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Brake shoes and pads are some of the most important components in your brake system. Driving with poor brakes can be dangerous, so they need to be checked and maintained regularly. If you’ve ever wanted to know more about brake shoes, how they work, when to replace them, or how to know when they need to be replaced, then keep reading. Our experts have put together the guide to help increase your knowledge on brake shoes and brake pads.
Part of the brake drum system, brake shoes are a crescent shaped component with a rough friction material on one side. Sitting inside of the brake drum, brake shoes are focused outward pushing against the inside of the brake drum when the pedal is pressed.
Brake shoes carry the brake lining inside the drum system. Each drum brake assembly consists of a leading and a trailing brake shoe, both of which are actuated at the same time through hydraulic pressure applied by the wheel cylinder. When you push down on the brake pedal, hydraulic fluid is placed under pressure thus transferring energy to the wheel cylinder. Pressurized brake fluid pushes the wheel cylinder pistons outward, moving the brake shoes into contact with the inner brake drum surfaces, which in turn slows down the vehicle.
The biggest difference between brake shoes and pads is the direction of force. With brake shoes, the vehicle is slowed down with an outward motion. When you use brake pads, the force is directed inward. Instead of sitting inside a brake drum, brake pads use discs called rotors. A caliper squeezes the brake pads together, so that they push against a rotor disc.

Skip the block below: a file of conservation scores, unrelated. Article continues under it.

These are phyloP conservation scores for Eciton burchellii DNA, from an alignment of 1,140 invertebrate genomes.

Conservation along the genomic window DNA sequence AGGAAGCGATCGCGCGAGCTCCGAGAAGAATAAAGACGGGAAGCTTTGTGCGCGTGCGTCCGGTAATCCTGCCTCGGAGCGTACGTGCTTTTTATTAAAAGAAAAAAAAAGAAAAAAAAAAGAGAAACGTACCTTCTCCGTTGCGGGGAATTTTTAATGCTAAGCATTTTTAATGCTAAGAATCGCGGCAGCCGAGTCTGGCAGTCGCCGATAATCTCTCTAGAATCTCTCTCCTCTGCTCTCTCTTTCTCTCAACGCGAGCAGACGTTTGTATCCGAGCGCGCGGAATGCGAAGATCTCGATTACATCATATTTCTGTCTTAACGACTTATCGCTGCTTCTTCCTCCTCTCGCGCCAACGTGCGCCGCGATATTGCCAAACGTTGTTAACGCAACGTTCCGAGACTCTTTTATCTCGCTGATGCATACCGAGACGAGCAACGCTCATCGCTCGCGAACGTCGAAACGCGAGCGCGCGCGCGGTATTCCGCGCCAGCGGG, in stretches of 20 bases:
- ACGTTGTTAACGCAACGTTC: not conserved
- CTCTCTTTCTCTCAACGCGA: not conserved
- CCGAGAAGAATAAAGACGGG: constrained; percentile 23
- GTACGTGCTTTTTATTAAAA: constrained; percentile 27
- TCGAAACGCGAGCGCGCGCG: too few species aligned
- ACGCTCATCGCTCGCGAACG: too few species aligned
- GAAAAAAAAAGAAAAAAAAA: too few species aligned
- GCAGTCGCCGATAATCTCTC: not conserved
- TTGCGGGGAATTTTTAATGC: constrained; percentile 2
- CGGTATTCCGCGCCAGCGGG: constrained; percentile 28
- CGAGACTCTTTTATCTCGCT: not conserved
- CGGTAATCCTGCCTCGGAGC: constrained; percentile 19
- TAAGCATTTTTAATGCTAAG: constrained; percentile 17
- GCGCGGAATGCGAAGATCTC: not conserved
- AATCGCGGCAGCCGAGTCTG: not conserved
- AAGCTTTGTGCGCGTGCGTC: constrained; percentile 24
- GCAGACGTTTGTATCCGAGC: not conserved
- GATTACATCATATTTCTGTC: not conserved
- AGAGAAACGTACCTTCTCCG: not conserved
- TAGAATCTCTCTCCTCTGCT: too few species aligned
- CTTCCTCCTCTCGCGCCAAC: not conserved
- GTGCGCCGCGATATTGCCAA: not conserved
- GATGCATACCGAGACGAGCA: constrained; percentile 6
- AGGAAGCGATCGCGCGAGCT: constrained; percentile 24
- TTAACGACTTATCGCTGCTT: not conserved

Another way brake shoes differ from brake pads relates to the amount of force each one takes to stop the vehicle. While brake shoes generally have a larger area of material designed to help create friction, they don’t often have as much stopping power as brake pads. Disc brakes generally provide more stopping power more quickly than drum brakes, making them better for stopping at shorter distances.
Typically, brake shoes on semi-trucks last about 100,000 miles, depending on how often the truck is driven and in what situations. A good rule of thumb is to check them with the rest of your brake system when you feel the pedal start to soften. If you feel vibrations in the brake pedal or steering wheel, this may also be a sign that your brake shoes need to be replaced. You will also want to listen for scraping or grinding while braking, this happens when the friction patch wears down and the metal surfaces meet each other which likely means that your truck needs new pads or shoes.
You may want to know which kind of brake shoes are right for your semi-truck. In that case, you’ll want to measure them to see what kind you’ll need. To measure your brake shoes, place the flat base of your tire thread depth gauge into the brake lining. Then, you’ll want to push down on the sliding ruler. Compare the measurements of each rivet in 1/32 inches to determine whether you have even brake shoe wear.
Now that you know more about the brake pads or shoes in your semi-truck’s brake system, the next step is to make sure you have the aftermarket replacement you’ve been looking for. If you are looking for replacement brake pads or brake pads for your semi-truck, then you are in the right place! With a full offering for you to choose from, we are happy to be your go-to stop for everything you need to keep your heavy-duty vehicle properly maintained and running smooth.
For those looking to read more about air brake systems, check out our posts on slack adjusters, brake chambers, and brake drums.
Want more information on custom brake shoes? Click the link below to contact us.
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